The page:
Do you ever get to the end of the day and wonder:
“What did I do all day?” “How did I get here?”
You’re certainly running the daily race as fast as you can. However you don’t feel productive. The important things don’t seem to get done. When enough days like this pile up, you’re convinced it’s just the way it is: you have no control.
The past few months have felt very out of control. So far, 2020 has felt like an unknown journey down an unfamiliar road. We’ve experienced many sudden twists and turns and all without the aid of a map, or GPS.
Some people have reacted to the unprecedented situation by becoming laser focused on organizing and simplifying. They pulled out their minimalist lists, watched organizers in action, and summoned their own inner Marie Kondo.
With many things shut down or cancelled, some find comfort in the simplicity of staying at home, family game nights, and back to basics schedules. This allows a feeling of some control, a few minutes to breathe, and time to finally see projects completed.
But there are others that have had to pivot hard. Suddenly they faced working from home, or home schooling, or both at the same time. And our heroic essential workers have seen the most dramatic change: completely different routines, wearing protective gear, and high exposure to the virus.
While some have laser focused, or adjusted their focus, there are those who have lost focus. They’ve stopped any forward movement, are worried, confused, and find comfort in binging food, entertainment or anything else to fill their space.
Hyper organization, over simplification, or complete stagnation, seem to be the reactions to our time, but it doesn’t have to be that way.
One skill I’m recognized for is being organized. I like to be on time, or even better, ahead of schedule. I’m prepared, responsive and informed. My coworkers compliment me on my organizational skills, but to be honest, sometimes I’m frustrated that not everyone has this basic business skill.
I understand not everyone is naturally organized. I’ve had the privilege to coach managers to help them realize the benefits of organization. I use the picture of how guardrails on a road help the driver to stay on course. Without guardrails people are easily distracted and either detour, or put themselves in park, perhaps feeling unsafe.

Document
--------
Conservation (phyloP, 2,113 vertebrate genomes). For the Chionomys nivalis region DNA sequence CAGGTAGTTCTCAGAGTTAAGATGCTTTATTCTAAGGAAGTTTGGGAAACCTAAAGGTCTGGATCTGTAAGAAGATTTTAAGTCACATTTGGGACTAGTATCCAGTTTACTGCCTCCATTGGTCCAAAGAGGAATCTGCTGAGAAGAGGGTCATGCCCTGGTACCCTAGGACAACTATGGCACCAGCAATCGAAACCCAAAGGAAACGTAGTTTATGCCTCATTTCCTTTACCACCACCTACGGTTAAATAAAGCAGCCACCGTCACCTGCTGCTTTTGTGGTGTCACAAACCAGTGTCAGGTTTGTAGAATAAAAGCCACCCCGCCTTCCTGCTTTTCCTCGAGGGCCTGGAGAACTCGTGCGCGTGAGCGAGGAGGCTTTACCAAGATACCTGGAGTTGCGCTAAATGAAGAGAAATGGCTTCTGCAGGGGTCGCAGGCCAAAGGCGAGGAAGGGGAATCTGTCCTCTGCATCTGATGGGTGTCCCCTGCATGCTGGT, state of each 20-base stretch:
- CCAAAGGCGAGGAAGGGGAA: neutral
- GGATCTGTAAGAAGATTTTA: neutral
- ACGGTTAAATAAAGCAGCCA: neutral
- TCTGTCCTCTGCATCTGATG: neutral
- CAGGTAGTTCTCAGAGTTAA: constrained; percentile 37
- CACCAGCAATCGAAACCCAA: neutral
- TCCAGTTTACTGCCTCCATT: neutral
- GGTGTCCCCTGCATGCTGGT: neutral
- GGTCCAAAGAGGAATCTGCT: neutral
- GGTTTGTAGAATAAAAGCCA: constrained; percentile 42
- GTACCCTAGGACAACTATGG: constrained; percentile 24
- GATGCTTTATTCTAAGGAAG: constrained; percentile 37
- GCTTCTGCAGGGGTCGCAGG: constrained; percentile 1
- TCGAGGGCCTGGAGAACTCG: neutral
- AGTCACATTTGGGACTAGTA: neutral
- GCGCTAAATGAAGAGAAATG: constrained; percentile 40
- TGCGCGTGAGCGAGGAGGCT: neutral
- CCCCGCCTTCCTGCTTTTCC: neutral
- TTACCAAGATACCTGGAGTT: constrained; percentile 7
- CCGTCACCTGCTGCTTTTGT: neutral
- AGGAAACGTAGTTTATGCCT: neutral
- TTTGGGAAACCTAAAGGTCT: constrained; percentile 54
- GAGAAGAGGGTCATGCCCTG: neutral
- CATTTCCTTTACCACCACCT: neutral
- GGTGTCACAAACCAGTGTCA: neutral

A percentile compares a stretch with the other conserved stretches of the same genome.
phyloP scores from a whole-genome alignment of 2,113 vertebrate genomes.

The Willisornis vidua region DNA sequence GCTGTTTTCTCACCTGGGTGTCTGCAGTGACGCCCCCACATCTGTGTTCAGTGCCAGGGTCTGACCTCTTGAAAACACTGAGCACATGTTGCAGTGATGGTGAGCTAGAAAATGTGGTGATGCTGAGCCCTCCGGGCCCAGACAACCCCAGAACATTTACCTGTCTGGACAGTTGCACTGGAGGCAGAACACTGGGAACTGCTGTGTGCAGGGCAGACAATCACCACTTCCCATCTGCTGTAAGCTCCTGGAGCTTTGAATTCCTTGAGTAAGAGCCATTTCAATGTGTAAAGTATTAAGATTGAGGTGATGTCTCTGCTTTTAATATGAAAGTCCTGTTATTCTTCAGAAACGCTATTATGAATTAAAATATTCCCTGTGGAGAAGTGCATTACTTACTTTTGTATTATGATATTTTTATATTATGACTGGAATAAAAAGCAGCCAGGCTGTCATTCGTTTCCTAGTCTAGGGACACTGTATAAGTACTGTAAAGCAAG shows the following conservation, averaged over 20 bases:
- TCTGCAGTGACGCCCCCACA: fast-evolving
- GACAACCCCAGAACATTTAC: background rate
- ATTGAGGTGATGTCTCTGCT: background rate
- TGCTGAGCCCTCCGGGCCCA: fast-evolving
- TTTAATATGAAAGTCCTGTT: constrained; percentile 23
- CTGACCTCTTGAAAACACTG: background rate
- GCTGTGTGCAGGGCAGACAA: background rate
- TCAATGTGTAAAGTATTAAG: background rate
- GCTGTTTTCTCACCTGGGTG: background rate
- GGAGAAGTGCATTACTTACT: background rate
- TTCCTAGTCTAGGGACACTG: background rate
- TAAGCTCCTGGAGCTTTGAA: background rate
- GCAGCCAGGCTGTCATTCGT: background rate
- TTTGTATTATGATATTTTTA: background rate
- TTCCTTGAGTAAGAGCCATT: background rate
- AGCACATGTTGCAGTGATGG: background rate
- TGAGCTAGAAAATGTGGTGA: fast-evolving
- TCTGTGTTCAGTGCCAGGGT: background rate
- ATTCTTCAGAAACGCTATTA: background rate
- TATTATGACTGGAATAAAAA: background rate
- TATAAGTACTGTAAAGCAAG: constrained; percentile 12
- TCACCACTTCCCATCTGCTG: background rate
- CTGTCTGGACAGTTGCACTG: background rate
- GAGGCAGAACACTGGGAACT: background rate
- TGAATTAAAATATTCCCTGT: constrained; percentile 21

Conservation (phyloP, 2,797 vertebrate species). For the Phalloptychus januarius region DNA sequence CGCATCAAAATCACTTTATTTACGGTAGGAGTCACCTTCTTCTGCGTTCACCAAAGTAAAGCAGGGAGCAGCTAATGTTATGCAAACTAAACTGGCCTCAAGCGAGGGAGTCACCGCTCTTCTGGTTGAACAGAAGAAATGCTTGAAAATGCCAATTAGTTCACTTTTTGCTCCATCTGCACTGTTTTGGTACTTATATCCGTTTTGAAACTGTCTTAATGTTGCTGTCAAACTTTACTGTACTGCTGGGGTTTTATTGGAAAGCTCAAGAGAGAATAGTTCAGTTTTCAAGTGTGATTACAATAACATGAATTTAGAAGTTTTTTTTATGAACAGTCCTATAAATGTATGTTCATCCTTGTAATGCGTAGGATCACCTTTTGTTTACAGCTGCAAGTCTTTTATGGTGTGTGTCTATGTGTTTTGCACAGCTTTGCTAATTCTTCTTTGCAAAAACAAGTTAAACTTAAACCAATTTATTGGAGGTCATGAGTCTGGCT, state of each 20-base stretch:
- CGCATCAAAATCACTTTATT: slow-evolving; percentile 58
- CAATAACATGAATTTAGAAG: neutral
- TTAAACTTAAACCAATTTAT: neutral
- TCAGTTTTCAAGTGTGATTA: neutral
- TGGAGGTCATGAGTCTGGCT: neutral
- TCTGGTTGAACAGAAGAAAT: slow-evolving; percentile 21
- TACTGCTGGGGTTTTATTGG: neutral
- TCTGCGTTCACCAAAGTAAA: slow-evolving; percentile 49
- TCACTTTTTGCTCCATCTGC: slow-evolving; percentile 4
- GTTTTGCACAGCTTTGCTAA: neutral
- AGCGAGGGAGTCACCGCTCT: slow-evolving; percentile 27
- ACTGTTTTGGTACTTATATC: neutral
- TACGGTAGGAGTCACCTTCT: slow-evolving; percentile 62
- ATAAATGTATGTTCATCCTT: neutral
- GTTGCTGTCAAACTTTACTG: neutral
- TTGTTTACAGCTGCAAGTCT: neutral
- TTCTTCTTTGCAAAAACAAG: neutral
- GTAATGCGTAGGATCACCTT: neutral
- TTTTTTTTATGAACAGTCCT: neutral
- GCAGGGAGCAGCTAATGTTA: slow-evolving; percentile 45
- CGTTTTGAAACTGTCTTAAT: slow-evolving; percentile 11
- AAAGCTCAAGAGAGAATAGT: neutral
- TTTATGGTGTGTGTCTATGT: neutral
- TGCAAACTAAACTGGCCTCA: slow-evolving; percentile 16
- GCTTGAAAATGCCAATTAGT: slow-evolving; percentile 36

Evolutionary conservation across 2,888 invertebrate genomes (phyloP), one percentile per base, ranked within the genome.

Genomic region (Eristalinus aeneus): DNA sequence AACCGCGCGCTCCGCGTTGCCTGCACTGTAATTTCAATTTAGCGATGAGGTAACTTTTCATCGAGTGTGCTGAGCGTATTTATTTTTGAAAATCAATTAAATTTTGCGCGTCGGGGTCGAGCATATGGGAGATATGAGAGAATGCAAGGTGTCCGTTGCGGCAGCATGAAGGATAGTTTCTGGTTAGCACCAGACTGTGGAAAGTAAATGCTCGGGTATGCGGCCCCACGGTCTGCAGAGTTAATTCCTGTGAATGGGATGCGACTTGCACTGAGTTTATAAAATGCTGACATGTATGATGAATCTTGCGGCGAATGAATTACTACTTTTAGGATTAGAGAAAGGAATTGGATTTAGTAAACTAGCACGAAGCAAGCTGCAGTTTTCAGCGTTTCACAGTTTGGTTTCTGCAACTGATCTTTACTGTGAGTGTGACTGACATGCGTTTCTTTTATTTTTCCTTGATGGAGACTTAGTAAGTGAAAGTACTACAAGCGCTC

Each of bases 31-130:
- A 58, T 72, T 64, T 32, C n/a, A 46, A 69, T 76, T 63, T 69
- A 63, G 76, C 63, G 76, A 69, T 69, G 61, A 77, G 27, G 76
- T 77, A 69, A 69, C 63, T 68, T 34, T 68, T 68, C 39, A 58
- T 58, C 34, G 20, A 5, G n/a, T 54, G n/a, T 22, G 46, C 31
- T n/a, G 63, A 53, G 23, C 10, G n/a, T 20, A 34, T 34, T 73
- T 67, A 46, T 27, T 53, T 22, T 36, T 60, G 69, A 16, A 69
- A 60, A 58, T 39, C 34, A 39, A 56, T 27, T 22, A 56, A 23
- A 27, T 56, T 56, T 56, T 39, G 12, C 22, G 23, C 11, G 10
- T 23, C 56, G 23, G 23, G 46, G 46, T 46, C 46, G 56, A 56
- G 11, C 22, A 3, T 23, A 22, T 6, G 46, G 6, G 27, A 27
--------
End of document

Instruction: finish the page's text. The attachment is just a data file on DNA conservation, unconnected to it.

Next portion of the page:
You can’t get to the ‘new you’ while holding on to the ‘old you’. Old habits, living life with no set plan, and fear of moving forward, has to change. You need guardrails to follow, a simple plan that will help shift you toward your dreams.
That’s what I love about Oola. It is a simple proven framework with 3 easy steps.
The Oola Wheel - establish where you are
The Oola Plan - know your destination, where you want to go
The Oola Path - how you will get there
One tool that acts like a guardrail in the Oola Path is a 3x5 notecard.
Each evening, or first thing in the morning, make a realistic list on your card. Divide the card into two sides; the left side for things you must do that day, the right side for three steps toward one of your goals.
Commit to get the items on your card done. If you need to lock in times on tasks, to be sure they get done, add them to your calendar. It’s okay to have a plan B or C but make sure each item challenges you and leads toward your dreams.
Are you ready to add guardrails to your day and become a focused driver? To get on a path that points you to your dream destination? To take control of what you can control?
Implement the 3 Simple Steps of Oola.
When things around you get complicated, take a step back, simplify, and move ahead. Just don’t put your life in park.
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Dar Pendergrass is a Certified Oola Life Coach. You can follow her on Facebook at Grace Filled Lives or email her at firstname.lastname@example.org.